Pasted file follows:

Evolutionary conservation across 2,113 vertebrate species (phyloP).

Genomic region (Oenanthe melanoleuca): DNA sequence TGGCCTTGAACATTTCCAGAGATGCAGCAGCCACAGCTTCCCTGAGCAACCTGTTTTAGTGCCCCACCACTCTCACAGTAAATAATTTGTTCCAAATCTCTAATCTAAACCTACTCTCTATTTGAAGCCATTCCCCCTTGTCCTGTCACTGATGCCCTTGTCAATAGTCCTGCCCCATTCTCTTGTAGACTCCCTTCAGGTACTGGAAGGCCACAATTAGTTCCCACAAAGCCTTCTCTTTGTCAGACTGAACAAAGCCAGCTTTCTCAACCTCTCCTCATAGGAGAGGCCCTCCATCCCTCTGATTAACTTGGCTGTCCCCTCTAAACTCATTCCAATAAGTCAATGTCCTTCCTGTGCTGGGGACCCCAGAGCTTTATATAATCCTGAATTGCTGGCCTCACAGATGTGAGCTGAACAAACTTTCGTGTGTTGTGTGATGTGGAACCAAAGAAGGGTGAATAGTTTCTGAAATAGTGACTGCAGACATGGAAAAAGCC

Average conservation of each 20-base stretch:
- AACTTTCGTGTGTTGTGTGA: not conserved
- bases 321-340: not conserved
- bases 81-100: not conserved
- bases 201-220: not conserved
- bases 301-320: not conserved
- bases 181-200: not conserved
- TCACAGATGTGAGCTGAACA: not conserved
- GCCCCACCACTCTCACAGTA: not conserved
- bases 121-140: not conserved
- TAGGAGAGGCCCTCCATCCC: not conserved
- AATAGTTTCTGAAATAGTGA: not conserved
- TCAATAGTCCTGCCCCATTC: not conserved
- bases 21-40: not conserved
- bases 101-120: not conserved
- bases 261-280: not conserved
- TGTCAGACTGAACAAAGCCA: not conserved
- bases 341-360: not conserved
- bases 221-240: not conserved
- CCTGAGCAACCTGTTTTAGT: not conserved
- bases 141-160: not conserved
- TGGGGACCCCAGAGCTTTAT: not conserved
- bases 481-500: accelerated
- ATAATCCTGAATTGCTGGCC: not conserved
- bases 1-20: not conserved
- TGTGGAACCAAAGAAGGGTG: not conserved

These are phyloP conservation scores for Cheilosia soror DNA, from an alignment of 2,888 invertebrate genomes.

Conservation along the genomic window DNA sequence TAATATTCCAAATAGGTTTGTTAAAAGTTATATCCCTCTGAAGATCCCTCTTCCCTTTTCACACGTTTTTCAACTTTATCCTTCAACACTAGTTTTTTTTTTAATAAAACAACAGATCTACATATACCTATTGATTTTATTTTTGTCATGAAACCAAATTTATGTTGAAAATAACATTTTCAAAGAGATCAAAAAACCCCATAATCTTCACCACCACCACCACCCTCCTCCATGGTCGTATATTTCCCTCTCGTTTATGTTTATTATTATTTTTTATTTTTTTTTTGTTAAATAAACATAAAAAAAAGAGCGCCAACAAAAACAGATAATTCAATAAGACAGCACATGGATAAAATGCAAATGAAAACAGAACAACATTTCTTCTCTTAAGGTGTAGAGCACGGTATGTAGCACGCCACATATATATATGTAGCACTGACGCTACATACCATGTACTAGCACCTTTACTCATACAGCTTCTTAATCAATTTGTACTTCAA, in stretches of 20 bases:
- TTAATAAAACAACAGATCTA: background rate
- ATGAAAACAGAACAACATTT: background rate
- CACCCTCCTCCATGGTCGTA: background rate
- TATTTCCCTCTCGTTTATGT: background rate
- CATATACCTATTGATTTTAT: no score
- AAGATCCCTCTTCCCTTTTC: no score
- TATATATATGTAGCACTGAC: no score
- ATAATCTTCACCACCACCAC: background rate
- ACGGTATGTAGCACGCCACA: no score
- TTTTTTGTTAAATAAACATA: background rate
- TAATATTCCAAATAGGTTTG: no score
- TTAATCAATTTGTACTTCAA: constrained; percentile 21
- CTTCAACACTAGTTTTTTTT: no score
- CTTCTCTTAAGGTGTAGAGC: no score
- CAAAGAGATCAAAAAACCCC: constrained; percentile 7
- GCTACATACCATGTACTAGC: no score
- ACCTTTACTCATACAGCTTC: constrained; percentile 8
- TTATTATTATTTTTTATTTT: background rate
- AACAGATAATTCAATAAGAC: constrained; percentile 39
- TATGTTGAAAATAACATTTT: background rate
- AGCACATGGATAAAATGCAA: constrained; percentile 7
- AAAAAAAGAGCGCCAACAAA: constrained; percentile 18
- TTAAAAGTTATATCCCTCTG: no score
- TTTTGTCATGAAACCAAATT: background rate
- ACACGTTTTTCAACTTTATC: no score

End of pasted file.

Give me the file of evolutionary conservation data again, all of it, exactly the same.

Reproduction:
Evolutionary conservation across 2,113 vertebrate species (phyloP).

Genomic region (Oenanthe melanoleuca): DNA sequence TGGCCTTGAACATTTCCAGAGATGCAGCAGCCACAGCTTCCCTGAGCAACCTGTTTTAGTGCCCCACCACTCTCACAGTAAATAATTTGTTCCAAATCTCTAATCTAAACCTACTCTCTATTTGAAGCCATTCCCCCTTGTCCTGTCACTGATGCCCTTGTCAATAGTCCTGCCCCATTCTCTTGTAGACTCCCTTCAGGTACTGGAAGGCCACAATTAGTTCCCACAAAGCCTTCTCTTTGTCAGACTGAACAAAGCCAGCTTTCTCAACCTCTCCTCATAGGAGAGGCCCTCCATCCCTCTGATTAACTTGGCTGTCCCCTCTAAACTCATTCCAATAAGTCAATGTCCTTCCTGTGCTGGGGACCCCAGAGCTTTATATAATCCTGAATTGCTGGCCTCACAGATGTGAGCTGAACAAACTTTCGTGTGTTGTGTGATGTGGAACCAAAGAAGGGTGAATAGTTTCTGAAATAGTGACTGCAGACATGGAAAAAGCC

Average conservation of each 20-base stretch:
- AACTTTCGTGTGTTGTGTGA: not conserved
- bases 321-340: not conserved
- bases 81-100: not conserved
- bases 201-220: not conserved
- bases 301-320: not conserved
- bases 181-200: not conserved
- TCACAGATGTGAGCTGAACA: not conserved
- GCCCCACCACTCTCACAGTA: not conserved
- bases 121-140: not conserved
- TAGGAGAGGCCCTCCATCCC: not conserved
- AATAGTTTCTGAAATAGTGA: not conserved
- TCAATAGTCCTGCCCCATTC: not conserved
- bases 21-40: not conserved
- bases 101-120: not conserved
- bases 261-280: not conserved
- TGTCAGACTGAACAAAGCCA: not conserved
- bases 341-360: not conserved
- bases 221-240: not conserved
- CCTGAGCAACCTGTTTTAGT: not conserved
- bases 141-160: not conserved
- TGGGGACCCCAGAGCTTTAT: not conserved
- bases 481-500: accelerated
- ATAATCCTGAATTGCTGGCC: not conserved
- bases 1-20: not conserved
- TGTGGAACCAAAGAAGGGTG: not conserved

These are phyloP conservation scores for Cheilosia soror DNA, from an alignment of 2,888 invertebrate genomes.

Conservation along the genomic window DNA sequence TAATATTCCAAATAGGTTTGTTAAAAGTTATATCCCTCTGAAGATCCCTCTTCCCTTTTCACACGTTTTTCAACTTTATCCTTCAACACTAGTTTTTTTTTTAATAAAACAACAGATCTACATATACCTATTGATTTTATTTTTGTCATGAAACCAAATTTATGTTGAAAATAACATTTTCAAAGAGATCAAAAAACCCCATAATCTTCACCACCACCACCACCCTCCTCCATGGTCGTATATTTCCCTCTCGTTTATGTTTATTATTATTTTTTATTTTTTTTTTGTTAAATAAACATAAAAAAAAGAGCGCCAACAAAAACAGATAATTCAATAAGACAGCACATGGATAAAATGCAAATGAAAACAGAACAACATTTCTTCTCTTAAGGTGTAGAGCACGGTATGTAGCACGCCACATATATATATGTAGCACTGACGCTACATACCATGTACTAGCACCTTTACTCATACAGCTTCTTAATCAATTTGTACTTCAA, in stretches of 20 bases:
- TTAATAAAACAACAGATCTA: background rate
- ATGAAAACAGAACAACATTT: background rate
- CACCCTCCTCCATGGTCGTA: background rate
- TATTTCCCTCTCGTTTATGT: background rate
- CATATACCTATTGATTTTAT: no score
- AAGATCCCTCTTCCCTTTTC: no score
- TATATATATGTAGCACTGAC: no score
- ATAATCTTCACCACCACCAC: background rate
- ACGGTATGTAGCACGCCACA: no score
- TTTTTTGTTAAATAAACATA: background rate
- TAATATTCCAAATAGGTTTG: no score
- TTAATCAATTTGTACTTCAA: constrained; percentile 21
- CTTCAACACTAGTTTTTTTT: no score
- CTTCTCTTAAGGTGTAGAGC: no score
- CAAAGAGATCAAAAAACCCC: constrained; percentile 7
- GCTACATACCATGTACTAGC: no score
- ACCTTTACTCATACAGCTTC: constrained; percentile 8
- TTATTATTATTTTTTATTTT: background rate
- AACAGATAATTCAATAAGAC: constrained; percentile 39
- TATGTTGAAAATAACATTTT: background rate
- AGCACATGGATAAAATGCAA: constrained; percentile 7
- AAAAAAAGAGCGCCAACAAA: constrained; percentile 18
- TTAAAAGTTATATCCCTCTG: no score
- TTTTGTCATGAAACCAAATT: background rate
- ACACGTTTTTCAACTTTATC: no score